The month of November is National Alzheimer’s Awareness month. For me the fight against Alzheimer’s Disease is very personal.  

My granddad passed away Oct. 2, 2007 after a 10+ year battle with Parkinson’s, Dementia, and Alzheimer’s Disease. My Grandma took care of him until he became too sick to live at home.

From a distance I saw my Granddad slowly decline until there was very little left of the loving, God-fearing, laughing, storytelling Granddad that I knew.  

Looking back, I have very few memories of my Granddad in those last 10 years. My Grandma did her best to shield us from the brutal reality of this terrible disease.

I went to visit them for a weekend a few years before he died. I rang the bell at the front door and my Granddad answered. “Get in this house!”, he said with his boyish grin.

I thought, This is great! He recognizes me. He must not be as bad as everyone says! 

My Grandma was mortified. It turns out, he had no clue who I was. He just opened the door and let a stranger into his home. I don’t think the tragedy of Dementia hit me until that moment.

This was the man that recounted stories from his childhood, remembering the names of pets and work animals. A deacon and church builder. A veteran of WWII who told me stories of his B29 The Tiny Fanny (so named because they were always “a little behind” the action). This man who would make me popcorn, sneak me candy, and slip me $20 every time I visited had no idea who I was.        

My Grandparents

My Granddad as I remember him with my beautiful Grandma, many years before Alzheimer’s ripped through our family.

That was the last time I saw him before he died.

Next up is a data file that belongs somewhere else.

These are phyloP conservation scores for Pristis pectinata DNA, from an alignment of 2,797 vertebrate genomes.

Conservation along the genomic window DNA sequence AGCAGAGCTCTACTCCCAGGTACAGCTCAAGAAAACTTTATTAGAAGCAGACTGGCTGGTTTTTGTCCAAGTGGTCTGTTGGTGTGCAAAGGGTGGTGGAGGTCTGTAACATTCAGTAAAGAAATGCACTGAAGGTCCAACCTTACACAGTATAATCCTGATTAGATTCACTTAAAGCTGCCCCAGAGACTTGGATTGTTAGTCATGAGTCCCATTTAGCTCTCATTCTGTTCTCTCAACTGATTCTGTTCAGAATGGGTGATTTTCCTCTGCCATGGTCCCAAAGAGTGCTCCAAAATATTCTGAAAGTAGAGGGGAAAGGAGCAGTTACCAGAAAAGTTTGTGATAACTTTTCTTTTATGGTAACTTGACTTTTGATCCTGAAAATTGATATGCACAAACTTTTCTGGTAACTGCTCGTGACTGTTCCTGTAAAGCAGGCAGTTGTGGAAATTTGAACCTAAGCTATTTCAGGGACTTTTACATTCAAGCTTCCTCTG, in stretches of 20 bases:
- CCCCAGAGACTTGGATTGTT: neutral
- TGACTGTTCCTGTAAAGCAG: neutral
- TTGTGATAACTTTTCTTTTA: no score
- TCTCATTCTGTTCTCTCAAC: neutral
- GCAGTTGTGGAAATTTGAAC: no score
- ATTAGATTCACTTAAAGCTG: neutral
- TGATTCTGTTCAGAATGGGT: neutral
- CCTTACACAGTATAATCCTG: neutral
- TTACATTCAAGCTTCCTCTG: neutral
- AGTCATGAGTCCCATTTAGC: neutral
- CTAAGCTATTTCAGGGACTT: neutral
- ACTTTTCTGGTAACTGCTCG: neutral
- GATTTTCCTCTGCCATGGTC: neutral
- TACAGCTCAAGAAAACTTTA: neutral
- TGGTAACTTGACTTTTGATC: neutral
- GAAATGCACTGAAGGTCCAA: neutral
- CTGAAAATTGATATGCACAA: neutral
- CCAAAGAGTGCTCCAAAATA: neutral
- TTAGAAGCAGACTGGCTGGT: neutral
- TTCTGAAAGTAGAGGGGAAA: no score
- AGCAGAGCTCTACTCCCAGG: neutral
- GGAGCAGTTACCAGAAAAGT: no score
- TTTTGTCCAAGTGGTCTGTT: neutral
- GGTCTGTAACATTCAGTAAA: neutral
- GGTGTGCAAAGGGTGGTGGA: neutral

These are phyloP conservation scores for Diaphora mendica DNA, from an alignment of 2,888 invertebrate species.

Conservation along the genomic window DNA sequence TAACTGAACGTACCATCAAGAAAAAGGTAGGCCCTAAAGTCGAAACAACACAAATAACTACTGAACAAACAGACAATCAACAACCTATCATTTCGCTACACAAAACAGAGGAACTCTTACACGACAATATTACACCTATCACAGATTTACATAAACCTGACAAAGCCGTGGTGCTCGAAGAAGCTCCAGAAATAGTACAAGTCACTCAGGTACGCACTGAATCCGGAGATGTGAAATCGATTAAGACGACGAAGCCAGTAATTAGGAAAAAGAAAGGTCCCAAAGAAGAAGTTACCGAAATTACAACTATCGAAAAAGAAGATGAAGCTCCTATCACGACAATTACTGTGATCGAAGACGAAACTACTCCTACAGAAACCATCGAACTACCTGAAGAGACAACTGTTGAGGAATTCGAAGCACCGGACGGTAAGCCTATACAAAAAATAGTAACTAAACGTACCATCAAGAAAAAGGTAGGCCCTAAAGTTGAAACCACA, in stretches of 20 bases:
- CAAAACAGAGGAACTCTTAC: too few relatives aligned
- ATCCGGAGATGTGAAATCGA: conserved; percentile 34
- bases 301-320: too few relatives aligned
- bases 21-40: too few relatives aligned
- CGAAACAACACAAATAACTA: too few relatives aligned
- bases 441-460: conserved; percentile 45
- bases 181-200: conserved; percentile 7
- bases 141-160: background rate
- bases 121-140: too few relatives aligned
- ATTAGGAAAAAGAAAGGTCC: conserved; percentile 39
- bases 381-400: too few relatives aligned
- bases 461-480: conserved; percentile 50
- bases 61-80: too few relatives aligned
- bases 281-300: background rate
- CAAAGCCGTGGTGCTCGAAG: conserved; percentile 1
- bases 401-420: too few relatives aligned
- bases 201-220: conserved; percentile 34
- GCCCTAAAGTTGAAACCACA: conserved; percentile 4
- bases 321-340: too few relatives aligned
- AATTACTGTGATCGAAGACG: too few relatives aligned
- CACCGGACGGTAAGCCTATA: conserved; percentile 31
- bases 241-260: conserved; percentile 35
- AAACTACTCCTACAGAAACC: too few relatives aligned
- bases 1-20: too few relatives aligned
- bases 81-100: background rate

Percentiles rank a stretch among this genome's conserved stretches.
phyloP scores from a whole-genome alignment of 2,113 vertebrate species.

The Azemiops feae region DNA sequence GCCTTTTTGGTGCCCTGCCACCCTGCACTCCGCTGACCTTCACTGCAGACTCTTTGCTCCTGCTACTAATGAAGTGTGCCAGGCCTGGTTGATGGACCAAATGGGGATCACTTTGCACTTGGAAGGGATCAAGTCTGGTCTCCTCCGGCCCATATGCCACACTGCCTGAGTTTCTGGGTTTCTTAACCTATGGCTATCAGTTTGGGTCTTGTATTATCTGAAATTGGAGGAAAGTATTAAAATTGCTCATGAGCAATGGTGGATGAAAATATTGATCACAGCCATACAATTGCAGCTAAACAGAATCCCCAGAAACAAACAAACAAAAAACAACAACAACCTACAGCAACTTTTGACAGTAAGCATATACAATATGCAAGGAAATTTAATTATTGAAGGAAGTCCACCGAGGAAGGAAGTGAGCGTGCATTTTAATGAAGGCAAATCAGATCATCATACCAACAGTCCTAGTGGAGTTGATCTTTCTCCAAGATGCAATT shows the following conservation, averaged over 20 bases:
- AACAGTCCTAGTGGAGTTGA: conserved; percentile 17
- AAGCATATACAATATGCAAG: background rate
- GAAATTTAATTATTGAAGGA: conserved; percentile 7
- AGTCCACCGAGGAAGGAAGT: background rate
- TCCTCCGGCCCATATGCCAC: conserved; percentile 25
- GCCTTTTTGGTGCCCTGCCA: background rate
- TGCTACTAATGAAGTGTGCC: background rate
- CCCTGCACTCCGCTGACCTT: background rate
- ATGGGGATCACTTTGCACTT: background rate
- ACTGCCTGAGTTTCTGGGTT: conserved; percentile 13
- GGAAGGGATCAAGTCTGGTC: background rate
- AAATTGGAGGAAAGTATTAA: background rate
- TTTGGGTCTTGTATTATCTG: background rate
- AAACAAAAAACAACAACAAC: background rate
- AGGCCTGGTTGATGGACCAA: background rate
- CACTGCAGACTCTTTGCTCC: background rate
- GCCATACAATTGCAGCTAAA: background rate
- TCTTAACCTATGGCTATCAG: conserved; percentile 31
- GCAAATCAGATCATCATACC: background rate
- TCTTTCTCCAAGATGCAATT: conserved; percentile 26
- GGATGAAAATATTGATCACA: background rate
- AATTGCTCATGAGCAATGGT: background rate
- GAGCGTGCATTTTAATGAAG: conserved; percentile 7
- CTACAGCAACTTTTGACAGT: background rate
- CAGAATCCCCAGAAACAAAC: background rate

I will always regret that I didn’t have the courage to face this disease. I will always regret that I wasn’t there more for my Grandma as she single-handedly and without complaint took care of my Granddad for all those years. 

Fast forward to today and I am now a caregiver for my mother-in-law with Alzheimer’s Disease. When I began this role in 2014, I sought support and help through the Alzheimer’s Association. I went to the support group meetings, read their pamphlets, attended their lectures. But, nothing could prepare me for the day-to-day toll of being a caregiver.  

My in-laws before Alzheimer’s

I was amazed at how much I didn’t know about Alzheimer’s Disease. It’s so much more than memory loss. It’s slowly losing bits of what makes you, you. It’s looking in the mirror and not recognizing the face staring back at you. It’s the children you gave birth to becoming strangers. It’s the world around you becoming less familiar and a whole lot scarier. It’s not being able to distinguish dreams from reality. It’s the people around you getting frustrated, laughing, or crying and you have no idea why. It’s a life filled with a million questions but no answers. It’s your mind dying a little bit more every single day. 

So what can you do?


Pray for those suffering from this disease. Pray for their caregivers. Pray for the family that has to watch their loved one become less and less of the person they know and love. Pray for those who have lost someone they love to Alzheimer’s disease. 


Support the research being done by the Alzheimer’s Association. Support caregivers by offering your time, whether it’s giving them an afternoon off or providing a listening ear to vent their frustrations. Support those suffering from the disease by treating them normally and with dignity.  


Learn all you can about Alzheimer’s Disease and Dementia. It is currently estimated that more than 5 million Americans are living with Alzheimer’s Disease (Alzheimer’s Association). Learn as much as you can from your loved ones so you can keep memories alive. Learn how you can become involved in the fight against Alzheimer’s Disease because memories matter.